To evaluate in vivo assessment of EAM using SPIO-based ceCMR, Moon and collaborators determined the CNR of the LV septum between pre- and post-SPIO images. T2-weighted images acquired 30 min after injection of SPIOs showed homogenous negative contrast enhancement in ventricle walls of both EAM and control rats indicating SPIO accumulation. Consequently, CNR was significantly decreased. While contrast normalized after 24 h in the control group, areas of negative contrast enhancement persisted in EAM rats. In accordance to histological findings, the authors assumed that IONs were present in the vasculature after the injection in both groups, but were washed-out from site afterwards in control rats. Further, they presume that inflammatory cells including macrophages infiltrated affected tissue and phagocytosed SPIOs preventing their washout in rodents infected with EAM .
To evaluate the diagnostic yield of SPIO-based ceCMR regarding discrimination of histologically defined grades of myocardial inflammation, CMR was performed at different days after induction of EAM. A linear relationship was found between changes in CNR and stained areas of both inflammation and macrophage counts for all grades. However, the authors did not observe a significant difference in CNR between moderate and severe forms of EAM .
Additional studies addressed the issue of assessing the evolution/disease course of EAM. IONs were administered in the same rats at day 15 and 20, respectively, after the induction of EAM. At day 16, SPIO-based ceCMR showed several inflammatory spots with significantly decreased pre- vs. post-SPIO CNR. In comparison, different contrast patterns and areas that tended to have an even lower CNR were observed at day 21. Furthermore, repeated CMR studies of EAM-rats 24 h, 72 h and 120 h after SPIO application at day 18 showed no migration of labelled macrophages into the neighbouring myocardium .
Clinical applications of iron oxide nanoparticles for myocardial inflammation imaging
Overview of cited pre-clinical animal studies
Object of study
Field-strength B0 in T
Dose in mg Fe/kg
Average particle size in nm
Half-life in h*
Relaxivites in mM−1 s−1
Chapon et al. 2003 ,
1, 5, 10
R1 = 1.2, R2 = 24; (7 T)
Sosnovik et al. 2007 ,
3, 10, 20
Montet-Abou et al. 2009 ,
Protti et al. 2014 ,
R1 = 30, R2 = 39; (0,47 T)
Moon et al. 2012 ,
R2 = 130; (4,7 T)
The first clinical trial in patients with acute myocardial infarction (entitled NIMINI-1) was performed by our group using ferucarbotran, a SPIO approved at that time as Resovist® for a non-cardiac indication . Twenty patients with either an acute ST-elevation MI (STEMI) or non-ST-elevation MI (NSTEMI) were included to this pilot-study. After coronary angiography, a first baseline CMR study was performed within seven days after onset of cardiac symptoms and a second CMR study at different time points (10 min to 48 h) after intravenous single-dose injection of ferucarbotran. Following ferucarbotran administration, the area of myocardial hypoenhancement in T2-/T2*-weighted images (suggestive of either SPIO accumulation and/or intramyocardial haemorrhage) did not exceed the area of conventional LGE and no statistical significant difference were seen when pre-SPIO images were compared to post-SPIO ones. Hence, T2-/T2*-weighted CMR imaging using the approved dose of ferucarbotran (39 mg Fe/patient) did not result in an improved visualisation of inflamed/infarcted myocardium compared to conventional gadolinium-based necrosis/fibrosis imaging in this trial.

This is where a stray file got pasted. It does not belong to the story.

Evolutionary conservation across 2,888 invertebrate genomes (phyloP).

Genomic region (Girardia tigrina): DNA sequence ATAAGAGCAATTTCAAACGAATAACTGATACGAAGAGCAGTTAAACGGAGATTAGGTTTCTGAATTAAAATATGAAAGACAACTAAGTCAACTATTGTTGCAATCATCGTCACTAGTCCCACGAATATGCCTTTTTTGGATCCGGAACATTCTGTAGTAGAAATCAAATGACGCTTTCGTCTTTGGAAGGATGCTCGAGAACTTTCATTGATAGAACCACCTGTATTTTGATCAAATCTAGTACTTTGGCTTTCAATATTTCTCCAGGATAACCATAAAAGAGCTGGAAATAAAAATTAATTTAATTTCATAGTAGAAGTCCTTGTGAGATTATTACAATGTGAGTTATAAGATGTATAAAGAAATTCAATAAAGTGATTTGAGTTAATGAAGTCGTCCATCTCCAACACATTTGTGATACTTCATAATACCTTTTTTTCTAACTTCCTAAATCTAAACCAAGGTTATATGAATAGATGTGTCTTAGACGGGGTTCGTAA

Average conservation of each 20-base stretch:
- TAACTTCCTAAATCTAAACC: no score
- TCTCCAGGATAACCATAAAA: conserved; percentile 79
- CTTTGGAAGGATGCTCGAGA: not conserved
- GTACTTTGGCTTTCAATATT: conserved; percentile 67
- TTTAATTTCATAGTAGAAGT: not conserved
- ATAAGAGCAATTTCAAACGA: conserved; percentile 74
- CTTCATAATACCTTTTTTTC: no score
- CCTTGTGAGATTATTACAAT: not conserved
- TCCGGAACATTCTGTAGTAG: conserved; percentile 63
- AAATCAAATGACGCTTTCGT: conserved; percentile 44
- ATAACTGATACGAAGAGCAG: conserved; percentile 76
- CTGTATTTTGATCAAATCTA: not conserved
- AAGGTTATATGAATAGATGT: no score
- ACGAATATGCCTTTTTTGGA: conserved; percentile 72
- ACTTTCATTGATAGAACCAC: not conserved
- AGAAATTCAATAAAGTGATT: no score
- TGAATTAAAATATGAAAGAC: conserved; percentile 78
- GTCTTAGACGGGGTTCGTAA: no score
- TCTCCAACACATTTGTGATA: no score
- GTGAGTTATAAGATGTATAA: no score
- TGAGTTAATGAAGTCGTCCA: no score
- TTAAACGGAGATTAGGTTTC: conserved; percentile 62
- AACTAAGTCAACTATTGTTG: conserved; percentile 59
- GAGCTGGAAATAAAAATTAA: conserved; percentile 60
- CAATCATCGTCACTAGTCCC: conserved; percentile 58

However, the reasons for this disappointing result were quite obvious: There is a linear relationship between the applied dose of U/SPIO and the degree of induced hypoenhancement in T2-/T2*-weighted images. The minimal concentration successfully used in animal models was 2-3 mg Fe/kg. Unfortunately, the approved dose of Resovist® (for patients with suspected liver disease) was one single injection of 1.4 ml Resovist® - corresponding to a dose of 39 mg Fe per patient. Due to medicolegal reasons, our group was not allowed to use a different dose at that time. Thus, the maximal Fe concentration after administration of Resovist® (e.g. in a 60 kg patient) was only 0.65 mg Fe/kg. Moreover, Resovist®’s blood half-life was possibly too short (<15 min) for efficient uptake in macrophages and accumulation in the infarcted myocardium.